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Anticipatory Guidance

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Howard Spivak – 1st expert on this subject based on the ideXlab platform

  • Anticipatory Guidance and violence prevention results from family and pediatrician focus groups
    Pediatrics, 2006
    Co-Authors: Robert D Sege, Elizabeth Hatmakerflanigan, Rebecca Levingoodman, Howard Spivak

    Abstract:

    OBJECTIVES: Anticipatory Guidance is a cornerstone of modern pediatric practice. Recent American Academy of Pediatrics policies related to violence prevention, notably those that advocate firearms safety and the use of alternatives to corporal punishment, seem to be discrepant with common parenting practices. To develop more effective Anticipatory Guidance, we sought the opinions of parents and pediatricians on how best to communicate these messages. DESIGN: Focus groups were conducted to elicit parent and provider opinions. SUBJECTS: Forty-nine parents participated in a total of 9 90-minute focus groups that were held in 3 cities. Twenty-six pediatricians participated in 3 focus groups that were held at a single national meeting. PROCEDURES: Participants were read summaries of current American Academy of Pediatrics policies and led through a systematic discussion of how these policies might best be communicated. The group discussions were audiotaped, transcribed, and analyzed. Common themes heard in multiple groups are reported. RESULTS: Parents provided specific feedback about corporal punishment and firearms and also raised a number of general issues. Pediatricians reported that Anticipatory Guidance was important to them but cited cultural and reimbursement issues as barriers to practice. They also reported the need for additional training and support to make Anticipatory Guidance more effective. DISCUSSION: Focus groups provide insight into doctor-patient communications and can inform efforts to improve primary prevention in the clinical setting. Anticipatory Guidance that consists of authoritative useful information, offered in a supportive manner that communicates respect for parental decision-making, may be effective in improving parenting practices.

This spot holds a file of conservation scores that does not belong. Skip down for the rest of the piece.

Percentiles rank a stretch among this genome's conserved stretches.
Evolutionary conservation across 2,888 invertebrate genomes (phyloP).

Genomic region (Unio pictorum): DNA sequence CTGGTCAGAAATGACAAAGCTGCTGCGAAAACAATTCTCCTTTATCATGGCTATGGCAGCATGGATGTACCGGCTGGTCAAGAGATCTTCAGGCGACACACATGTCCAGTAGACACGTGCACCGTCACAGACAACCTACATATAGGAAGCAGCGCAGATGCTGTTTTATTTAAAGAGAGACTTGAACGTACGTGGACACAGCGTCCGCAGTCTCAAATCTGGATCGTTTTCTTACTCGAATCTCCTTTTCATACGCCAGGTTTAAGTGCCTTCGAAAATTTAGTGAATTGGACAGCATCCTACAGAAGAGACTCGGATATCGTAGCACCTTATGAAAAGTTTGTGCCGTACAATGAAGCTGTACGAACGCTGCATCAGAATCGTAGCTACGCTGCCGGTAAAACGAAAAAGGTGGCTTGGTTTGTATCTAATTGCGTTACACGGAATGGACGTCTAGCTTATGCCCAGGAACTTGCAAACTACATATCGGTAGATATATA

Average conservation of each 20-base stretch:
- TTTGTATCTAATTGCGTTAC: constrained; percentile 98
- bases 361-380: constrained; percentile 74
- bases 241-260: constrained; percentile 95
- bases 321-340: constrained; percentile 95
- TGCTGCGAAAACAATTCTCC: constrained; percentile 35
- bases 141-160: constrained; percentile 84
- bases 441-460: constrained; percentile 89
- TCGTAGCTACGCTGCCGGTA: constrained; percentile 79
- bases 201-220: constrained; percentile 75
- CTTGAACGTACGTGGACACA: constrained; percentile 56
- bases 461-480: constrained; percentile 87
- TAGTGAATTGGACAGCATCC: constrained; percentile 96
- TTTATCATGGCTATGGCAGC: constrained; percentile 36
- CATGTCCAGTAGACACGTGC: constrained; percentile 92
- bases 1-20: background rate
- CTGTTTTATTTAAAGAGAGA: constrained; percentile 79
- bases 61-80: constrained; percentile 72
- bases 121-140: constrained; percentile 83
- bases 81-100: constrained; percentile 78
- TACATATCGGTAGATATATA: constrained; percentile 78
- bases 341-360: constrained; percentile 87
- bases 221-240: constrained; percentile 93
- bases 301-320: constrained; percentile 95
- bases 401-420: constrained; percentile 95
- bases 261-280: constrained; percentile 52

• short term effectiveness of Anticipatory Guidance to reduce early childhood risks for subsequent violence
    JAMA Pediatrics, 1997
    Co-Authors: Robert D Sege, Cary Perry, Luisa Stigol, Lewis M Cohen, John L Griffith, M Cohn, Howard Spivak

    Abstract: